Never underestimate the role of sharp startupsDecember 18th, 2014 by Energyworx
In a recently published article, Engerati lists the 4 major trends for 2015. To us, it is no surprise big data is one of them!
However, they state the utility industry has only recently started to acknowledge the importance of big data and explore the possibilities. To us the best part of the article forms the note on the role of sharp startups in accelerating this process. We could not agree more!
Engerati’s Year In Energy – Looking Ahead To 2015
Innovation and forward thinking will be key as 2015 kicks off and the utility sector faces another year of growing change
For the traditionally slow moving utility sector 2014 has been a year of growing change and Engerati believes that 2015 will be even more so. Ageing and increasingly congested infrastructure, accelerating renewables development, more energy savvy consumers, the emergence of new technologies and services and fast outdating business models are forcing the transformation. Innovation and forward thinking will be key as 2015 kicks off.
From its ongoing contact across the industry, Engerati projects some of the trends that can be expected during the coming year in the key energy market business segments.
Generation: Renewables and distributed generation
A trend of 2014 is that distributed generation is now an established part of the energy mix, especially at residential level, where it is becoming increasingly attractive to consumers, fuelled by declining solar panel and installation costs and new business models such as third-party owned systems. This is irreversibly moving the utility away from the centralised power generation model.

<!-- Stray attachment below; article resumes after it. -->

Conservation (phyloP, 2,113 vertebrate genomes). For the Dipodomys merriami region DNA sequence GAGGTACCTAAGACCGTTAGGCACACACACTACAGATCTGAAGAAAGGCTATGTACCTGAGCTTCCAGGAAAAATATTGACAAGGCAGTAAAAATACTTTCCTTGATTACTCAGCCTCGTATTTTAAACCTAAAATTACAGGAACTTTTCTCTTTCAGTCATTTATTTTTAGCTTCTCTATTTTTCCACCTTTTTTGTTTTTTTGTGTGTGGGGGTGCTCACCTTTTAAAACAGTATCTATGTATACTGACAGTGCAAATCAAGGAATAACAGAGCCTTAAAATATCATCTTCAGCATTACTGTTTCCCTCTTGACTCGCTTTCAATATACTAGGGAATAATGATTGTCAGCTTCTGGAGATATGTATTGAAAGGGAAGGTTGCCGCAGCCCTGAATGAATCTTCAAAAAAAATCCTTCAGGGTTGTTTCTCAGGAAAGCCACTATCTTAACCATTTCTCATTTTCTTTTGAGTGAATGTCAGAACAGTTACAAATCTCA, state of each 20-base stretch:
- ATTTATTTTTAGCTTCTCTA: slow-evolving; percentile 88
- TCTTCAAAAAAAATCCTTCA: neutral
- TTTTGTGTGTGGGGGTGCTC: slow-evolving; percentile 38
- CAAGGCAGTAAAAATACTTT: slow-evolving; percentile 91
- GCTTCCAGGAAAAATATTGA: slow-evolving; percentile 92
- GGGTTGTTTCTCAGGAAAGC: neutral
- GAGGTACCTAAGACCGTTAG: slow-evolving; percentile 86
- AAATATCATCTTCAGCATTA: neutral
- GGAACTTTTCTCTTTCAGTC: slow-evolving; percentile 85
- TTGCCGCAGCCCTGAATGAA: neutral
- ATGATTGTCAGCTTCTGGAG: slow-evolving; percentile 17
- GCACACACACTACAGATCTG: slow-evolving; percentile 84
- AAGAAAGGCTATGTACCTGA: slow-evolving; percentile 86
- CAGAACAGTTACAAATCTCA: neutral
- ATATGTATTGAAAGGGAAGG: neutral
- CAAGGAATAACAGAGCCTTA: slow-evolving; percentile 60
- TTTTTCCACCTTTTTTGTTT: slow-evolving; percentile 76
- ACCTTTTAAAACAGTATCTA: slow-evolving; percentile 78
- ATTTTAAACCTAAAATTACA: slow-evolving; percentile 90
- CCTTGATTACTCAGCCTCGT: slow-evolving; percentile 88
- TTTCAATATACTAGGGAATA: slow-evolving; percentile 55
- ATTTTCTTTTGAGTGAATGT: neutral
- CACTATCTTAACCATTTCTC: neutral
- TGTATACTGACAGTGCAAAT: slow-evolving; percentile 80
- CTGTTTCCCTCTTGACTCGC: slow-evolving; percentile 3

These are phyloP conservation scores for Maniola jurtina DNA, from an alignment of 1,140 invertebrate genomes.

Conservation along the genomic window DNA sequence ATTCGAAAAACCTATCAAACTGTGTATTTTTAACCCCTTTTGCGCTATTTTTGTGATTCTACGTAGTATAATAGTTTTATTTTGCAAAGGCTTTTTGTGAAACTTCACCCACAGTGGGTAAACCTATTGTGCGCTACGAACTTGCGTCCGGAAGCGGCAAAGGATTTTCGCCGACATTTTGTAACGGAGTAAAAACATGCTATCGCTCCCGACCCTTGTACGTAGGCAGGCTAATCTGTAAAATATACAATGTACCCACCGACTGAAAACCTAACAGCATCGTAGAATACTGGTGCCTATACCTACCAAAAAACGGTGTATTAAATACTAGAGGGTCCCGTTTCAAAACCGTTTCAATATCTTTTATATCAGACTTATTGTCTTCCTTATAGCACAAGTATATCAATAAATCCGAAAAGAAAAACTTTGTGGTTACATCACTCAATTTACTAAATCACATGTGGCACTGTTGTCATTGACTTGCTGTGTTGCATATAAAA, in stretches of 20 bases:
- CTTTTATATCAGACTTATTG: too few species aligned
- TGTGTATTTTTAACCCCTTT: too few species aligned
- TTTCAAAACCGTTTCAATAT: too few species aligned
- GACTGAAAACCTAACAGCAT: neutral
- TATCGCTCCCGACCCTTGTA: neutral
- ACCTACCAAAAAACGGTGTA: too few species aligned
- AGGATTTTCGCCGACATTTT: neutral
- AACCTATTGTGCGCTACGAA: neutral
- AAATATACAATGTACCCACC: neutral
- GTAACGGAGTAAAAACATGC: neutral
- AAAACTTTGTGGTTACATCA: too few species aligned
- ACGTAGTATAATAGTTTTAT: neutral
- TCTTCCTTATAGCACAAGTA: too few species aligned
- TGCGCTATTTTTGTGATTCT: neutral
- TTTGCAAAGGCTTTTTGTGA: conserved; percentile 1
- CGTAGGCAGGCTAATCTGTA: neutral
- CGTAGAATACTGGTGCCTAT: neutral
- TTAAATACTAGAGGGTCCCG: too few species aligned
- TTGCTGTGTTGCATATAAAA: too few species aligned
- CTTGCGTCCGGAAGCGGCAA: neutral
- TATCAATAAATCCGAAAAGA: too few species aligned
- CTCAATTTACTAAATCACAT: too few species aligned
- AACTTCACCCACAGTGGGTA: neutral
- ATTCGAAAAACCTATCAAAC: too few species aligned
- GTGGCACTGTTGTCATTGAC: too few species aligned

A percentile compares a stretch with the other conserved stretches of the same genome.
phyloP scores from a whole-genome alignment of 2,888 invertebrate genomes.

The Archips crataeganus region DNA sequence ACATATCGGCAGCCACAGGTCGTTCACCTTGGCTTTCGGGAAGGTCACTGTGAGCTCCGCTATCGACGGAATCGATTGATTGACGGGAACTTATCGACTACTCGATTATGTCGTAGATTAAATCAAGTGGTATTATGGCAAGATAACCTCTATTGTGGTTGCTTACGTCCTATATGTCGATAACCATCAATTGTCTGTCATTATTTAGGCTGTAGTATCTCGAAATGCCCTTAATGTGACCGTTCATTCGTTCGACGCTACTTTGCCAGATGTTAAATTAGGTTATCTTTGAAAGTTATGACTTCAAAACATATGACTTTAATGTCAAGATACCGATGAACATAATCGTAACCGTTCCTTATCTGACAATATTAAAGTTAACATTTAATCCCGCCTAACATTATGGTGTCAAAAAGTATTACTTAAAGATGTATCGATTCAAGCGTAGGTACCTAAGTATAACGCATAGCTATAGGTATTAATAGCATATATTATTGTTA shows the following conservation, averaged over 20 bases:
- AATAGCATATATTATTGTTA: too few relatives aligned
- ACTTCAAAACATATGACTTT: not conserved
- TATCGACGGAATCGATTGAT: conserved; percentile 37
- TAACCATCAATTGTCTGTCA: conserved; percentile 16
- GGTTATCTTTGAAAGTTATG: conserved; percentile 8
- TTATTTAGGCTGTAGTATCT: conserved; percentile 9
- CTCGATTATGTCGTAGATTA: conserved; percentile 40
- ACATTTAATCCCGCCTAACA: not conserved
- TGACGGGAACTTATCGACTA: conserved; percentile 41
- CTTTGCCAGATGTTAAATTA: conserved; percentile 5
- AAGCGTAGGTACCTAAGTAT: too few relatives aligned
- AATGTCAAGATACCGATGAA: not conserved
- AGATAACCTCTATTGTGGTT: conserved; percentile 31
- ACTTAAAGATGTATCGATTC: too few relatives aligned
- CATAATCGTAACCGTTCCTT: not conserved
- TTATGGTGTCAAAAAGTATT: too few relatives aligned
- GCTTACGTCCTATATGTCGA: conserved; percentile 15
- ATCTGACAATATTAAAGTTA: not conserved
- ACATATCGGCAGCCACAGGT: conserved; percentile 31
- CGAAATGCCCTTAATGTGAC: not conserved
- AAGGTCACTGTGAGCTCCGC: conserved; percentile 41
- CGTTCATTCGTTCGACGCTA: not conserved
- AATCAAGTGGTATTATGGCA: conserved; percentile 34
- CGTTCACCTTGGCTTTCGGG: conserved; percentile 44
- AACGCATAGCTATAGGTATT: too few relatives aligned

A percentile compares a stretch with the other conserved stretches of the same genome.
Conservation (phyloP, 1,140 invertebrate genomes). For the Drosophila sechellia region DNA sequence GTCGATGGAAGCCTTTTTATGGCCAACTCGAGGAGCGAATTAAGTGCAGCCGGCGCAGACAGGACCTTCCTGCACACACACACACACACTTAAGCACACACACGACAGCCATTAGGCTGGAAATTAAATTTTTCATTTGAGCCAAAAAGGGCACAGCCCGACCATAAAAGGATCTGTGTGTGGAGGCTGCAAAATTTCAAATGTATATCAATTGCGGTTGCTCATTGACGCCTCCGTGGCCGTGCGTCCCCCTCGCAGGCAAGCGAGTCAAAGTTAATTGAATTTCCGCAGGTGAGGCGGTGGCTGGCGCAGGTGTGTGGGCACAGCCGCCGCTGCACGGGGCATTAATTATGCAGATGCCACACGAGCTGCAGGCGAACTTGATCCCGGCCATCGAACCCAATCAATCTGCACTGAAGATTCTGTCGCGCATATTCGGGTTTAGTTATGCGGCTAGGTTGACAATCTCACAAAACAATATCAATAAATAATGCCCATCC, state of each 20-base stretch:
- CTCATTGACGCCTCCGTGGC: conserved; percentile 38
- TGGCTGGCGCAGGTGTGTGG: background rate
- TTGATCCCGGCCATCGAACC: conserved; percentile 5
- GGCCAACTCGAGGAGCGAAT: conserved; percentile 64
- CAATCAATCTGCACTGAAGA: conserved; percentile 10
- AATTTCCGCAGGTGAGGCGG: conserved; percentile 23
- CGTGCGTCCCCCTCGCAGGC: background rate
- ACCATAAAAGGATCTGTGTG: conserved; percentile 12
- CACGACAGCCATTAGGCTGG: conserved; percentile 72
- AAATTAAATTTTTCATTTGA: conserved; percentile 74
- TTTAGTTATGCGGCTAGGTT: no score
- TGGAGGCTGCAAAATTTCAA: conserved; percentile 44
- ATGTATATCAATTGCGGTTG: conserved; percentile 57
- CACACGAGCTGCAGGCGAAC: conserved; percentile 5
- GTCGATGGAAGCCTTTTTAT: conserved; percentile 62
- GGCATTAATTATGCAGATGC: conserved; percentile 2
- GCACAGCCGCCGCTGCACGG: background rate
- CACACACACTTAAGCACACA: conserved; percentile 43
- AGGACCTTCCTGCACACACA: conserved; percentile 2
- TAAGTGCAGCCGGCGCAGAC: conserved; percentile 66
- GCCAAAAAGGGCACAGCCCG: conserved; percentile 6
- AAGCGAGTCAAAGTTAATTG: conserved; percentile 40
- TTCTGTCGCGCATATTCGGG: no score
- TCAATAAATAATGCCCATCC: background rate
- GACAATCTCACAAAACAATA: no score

Transmission: IT/OT and data
The transmission infrastructure, as the backbone of national energy systems, will continue to receive the lion’s share of the sector investments. For example, the European Union has recently announced €647 million for key infrastructure out of a total of almost €6 billion allocated to 2020.
In addition to a focus on new technologies such as FACTS (Flexible Alternating Current Transmission Systems), a focus in 2015 will be on IT/OT integration, as fundamental for the smart grid.
During 2014 there has been a growth of big data and analytics – driven in no small measure by a growing number of sharp startups – but it is clear that many utilities are still unaware of how to extract the value from all the smart meter and smart grid data and to generate an ROI on their investment. This should change in 2015.
Utilities will also need to focus on the data that is provided to customers – they need to get into their customers’ homes and offices before third party competitors do.
Distribution: Microgrids and storage
Microgrids are fast developing in two areas – as an advanced technology to boost power reliability and build resiliency in the system, particularly associated with industries with critical processes and critical infrastructures such as hospitals, and for rural and off-grid electrification.
Many utilities still tend to view microgrids as a threat but there are signs that this is changing and will continue to do so. In the US New York’s Reforming the Energy Vision will be indicative in how far regulators might allow utilities to go in developing microgrids on a commercial basis.
Energy use: Demand response and energy efficiency
The rollout of smart grid technologies, including smart meters and communication systems, as well as the growing demand for power (supplemented by capacity constraints) will continue to boost growth in the global smart demand response market. Innovative technological developments, for example with storage and growing numbers of electric vehicles, will also continue to open up new market opportunities for demand management.
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